Church of England votes ‘overwhelmingly in favour’ to offer blessings to same sex couples
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The Church of England has voted in favour of a motion to offer blessings to same sex couples who are getting married or entering into civil partnerships. The debate took nearly two days and ended in a vote for the motion at a meeting of the General Synod today (Thursday, February 9).
The Synod, which is the Church’s Parliament, all voted overwhelmingly in favour of the motion across three houses. Members also voted to “lament and repent” the failure of the Church to welcome LGBTQI+ people in churches.
But the motion did not seek to change the position on gay marriage, meaning same sex members are still unable to marry within the Church of England. Before the vote, a minute of silence was observed following a prayer by the Archbishop of Canterbury.
Church of England to allow blessings for same sex couples - what does it mean?
The motion was brought by the Bishop of London and Dame Sarah Lullally after six years of work on questions of identity, sexuality, relationships and marriage within the Church - also known as Living in Love and Faith.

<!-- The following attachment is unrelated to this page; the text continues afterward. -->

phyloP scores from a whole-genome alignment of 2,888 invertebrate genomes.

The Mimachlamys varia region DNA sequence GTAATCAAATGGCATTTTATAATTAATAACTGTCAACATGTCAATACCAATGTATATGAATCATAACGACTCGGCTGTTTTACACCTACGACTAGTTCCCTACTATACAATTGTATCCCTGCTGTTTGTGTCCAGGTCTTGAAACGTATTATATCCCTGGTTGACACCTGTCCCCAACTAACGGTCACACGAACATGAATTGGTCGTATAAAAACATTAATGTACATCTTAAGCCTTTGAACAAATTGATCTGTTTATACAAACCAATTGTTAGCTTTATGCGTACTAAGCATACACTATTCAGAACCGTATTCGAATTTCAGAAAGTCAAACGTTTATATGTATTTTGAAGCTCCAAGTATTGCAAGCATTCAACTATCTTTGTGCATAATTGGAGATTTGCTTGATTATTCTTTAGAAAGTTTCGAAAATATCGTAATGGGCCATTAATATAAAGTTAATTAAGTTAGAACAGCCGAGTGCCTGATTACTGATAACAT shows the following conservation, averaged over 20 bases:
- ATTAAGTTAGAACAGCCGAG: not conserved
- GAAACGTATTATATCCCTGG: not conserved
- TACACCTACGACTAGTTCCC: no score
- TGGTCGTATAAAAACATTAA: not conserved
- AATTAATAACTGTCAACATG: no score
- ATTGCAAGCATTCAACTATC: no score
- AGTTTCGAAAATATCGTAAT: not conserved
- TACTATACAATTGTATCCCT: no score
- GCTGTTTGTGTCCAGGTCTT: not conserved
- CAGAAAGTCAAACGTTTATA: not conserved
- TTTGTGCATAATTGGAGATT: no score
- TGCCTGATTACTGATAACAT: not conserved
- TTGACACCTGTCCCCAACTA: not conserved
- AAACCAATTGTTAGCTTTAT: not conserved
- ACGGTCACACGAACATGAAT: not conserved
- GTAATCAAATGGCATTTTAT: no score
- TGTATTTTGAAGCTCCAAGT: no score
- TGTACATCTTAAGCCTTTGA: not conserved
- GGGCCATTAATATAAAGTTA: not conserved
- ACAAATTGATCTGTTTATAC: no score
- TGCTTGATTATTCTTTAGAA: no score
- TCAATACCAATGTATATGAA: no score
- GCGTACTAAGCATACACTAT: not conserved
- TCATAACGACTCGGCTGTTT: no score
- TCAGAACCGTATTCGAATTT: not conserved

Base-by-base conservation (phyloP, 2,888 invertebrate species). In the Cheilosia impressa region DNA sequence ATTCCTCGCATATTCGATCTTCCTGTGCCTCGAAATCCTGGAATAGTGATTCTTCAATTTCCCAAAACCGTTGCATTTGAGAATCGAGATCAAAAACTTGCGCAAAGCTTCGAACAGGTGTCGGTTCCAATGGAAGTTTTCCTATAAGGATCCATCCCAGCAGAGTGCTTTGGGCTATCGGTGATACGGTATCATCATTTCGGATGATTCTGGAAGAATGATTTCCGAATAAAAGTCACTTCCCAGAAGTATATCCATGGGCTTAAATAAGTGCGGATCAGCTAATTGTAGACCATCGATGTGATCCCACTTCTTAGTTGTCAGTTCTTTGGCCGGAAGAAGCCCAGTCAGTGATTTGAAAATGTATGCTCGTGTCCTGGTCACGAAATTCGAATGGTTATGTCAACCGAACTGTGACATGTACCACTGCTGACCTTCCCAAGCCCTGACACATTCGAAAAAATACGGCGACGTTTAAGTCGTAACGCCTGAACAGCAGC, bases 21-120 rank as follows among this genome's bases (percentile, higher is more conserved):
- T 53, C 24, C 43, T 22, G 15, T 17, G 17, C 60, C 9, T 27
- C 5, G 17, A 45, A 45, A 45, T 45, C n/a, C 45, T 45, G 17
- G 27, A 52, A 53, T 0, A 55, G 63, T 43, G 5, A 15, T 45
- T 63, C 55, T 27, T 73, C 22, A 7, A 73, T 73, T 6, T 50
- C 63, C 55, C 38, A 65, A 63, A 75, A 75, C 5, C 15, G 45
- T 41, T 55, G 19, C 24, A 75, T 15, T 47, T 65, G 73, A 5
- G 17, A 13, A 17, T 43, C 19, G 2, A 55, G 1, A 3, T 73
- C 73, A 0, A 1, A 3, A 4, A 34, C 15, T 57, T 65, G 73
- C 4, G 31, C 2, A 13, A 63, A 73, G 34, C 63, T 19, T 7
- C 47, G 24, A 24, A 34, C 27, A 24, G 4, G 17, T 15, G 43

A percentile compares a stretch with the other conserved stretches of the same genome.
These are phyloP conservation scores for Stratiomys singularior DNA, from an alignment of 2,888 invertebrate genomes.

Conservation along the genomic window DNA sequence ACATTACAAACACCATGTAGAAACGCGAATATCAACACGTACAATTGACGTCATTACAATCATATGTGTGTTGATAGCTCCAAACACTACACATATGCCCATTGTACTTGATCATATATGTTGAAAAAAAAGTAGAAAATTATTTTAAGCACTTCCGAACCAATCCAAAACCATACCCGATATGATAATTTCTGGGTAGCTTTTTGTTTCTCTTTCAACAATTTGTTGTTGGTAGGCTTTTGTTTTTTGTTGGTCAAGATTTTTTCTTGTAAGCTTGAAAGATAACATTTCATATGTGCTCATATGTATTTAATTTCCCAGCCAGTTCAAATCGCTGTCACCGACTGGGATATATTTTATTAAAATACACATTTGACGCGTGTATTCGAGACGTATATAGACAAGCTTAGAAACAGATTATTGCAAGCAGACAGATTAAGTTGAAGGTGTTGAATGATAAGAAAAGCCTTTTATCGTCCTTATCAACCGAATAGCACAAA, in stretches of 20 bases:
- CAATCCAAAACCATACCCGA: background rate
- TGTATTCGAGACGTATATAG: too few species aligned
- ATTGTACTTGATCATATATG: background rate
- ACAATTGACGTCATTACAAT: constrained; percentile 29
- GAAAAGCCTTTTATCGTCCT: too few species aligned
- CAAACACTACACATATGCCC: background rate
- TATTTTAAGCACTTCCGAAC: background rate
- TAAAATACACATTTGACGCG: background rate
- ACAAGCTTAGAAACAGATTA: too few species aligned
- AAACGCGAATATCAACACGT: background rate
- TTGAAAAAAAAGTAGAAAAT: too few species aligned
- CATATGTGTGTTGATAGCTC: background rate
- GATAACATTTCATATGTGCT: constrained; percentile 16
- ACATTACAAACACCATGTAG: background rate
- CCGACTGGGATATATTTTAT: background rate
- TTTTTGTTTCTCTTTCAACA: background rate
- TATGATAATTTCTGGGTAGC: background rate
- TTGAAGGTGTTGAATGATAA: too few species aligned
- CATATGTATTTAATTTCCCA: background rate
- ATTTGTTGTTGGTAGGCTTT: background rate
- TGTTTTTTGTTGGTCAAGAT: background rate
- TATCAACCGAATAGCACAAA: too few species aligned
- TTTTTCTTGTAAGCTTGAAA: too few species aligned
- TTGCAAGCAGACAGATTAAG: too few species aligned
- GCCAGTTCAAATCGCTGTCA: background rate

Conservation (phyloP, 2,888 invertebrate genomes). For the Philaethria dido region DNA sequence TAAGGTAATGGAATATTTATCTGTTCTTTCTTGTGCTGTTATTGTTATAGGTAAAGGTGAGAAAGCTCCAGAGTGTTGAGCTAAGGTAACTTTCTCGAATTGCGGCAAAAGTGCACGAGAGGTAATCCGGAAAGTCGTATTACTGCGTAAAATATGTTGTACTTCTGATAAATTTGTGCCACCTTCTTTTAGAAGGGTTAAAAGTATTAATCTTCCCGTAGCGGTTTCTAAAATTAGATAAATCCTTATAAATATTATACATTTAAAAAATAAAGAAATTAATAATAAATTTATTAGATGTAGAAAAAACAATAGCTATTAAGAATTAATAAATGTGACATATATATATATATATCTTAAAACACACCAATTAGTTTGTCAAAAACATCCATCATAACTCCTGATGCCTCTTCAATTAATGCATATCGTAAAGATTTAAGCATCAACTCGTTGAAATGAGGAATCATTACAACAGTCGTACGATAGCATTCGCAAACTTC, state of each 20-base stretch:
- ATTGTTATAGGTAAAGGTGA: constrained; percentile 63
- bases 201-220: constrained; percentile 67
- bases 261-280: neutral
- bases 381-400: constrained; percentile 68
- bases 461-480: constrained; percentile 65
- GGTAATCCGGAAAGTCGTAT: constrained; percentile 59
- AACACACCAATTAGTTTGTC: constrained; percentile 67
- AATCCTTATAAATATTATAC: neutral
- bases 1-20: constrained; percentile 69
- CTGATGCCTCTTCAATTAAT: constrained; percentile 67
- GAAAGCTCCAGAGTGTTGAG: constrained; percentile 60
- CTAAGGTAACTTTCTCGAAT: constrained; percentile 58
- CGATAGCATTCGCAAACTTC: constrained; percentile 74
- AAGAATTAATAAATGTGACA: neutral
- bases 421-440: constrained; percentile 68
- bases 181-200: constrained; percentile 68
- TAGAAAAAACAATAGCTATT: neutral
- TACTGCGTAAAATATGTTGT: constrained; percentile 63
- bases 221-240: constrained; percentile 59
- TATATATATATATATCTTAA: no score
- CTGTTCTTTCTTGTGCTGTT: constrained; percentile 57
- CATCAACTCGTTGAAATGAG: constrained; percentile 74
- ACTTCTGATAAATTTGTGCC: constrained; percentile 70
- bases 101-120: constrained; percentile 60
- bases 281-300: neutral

Approval of the motion allows same sex couples to go to Anglican churches after a legal marriage ceremony for services. These include prayers of dedication, thanksgiving and blessings.
Statement from the Archbishop of Canterbury and Archbishop of York
The Archbishop of Canterbury, Justin Welby, and the Archbishop of York, Stephen Cottrell, said in a statement: "It has been a long road to get us to this point. For the first time, the Church of England will publicly, unreservedly, and joyfully welcome same-sex couples in church.
"The Church continues to have deep differences on these questions which go to the heart of our human identity. As Archbishops, we are committed to respecting the conscience of those for whom this goes too far and to ensure that they have all the reassurances they need in order to maintain the unity of the Church as this conversation continues.
"We hope that today’s thoughtful, prayerful debate marks a new beginning for the Church as we seek a way forward, listening to each other and most of all to God. Above all, we continue to pray, as Jesus himself prayed, for the unity of his church and that we would love one another.”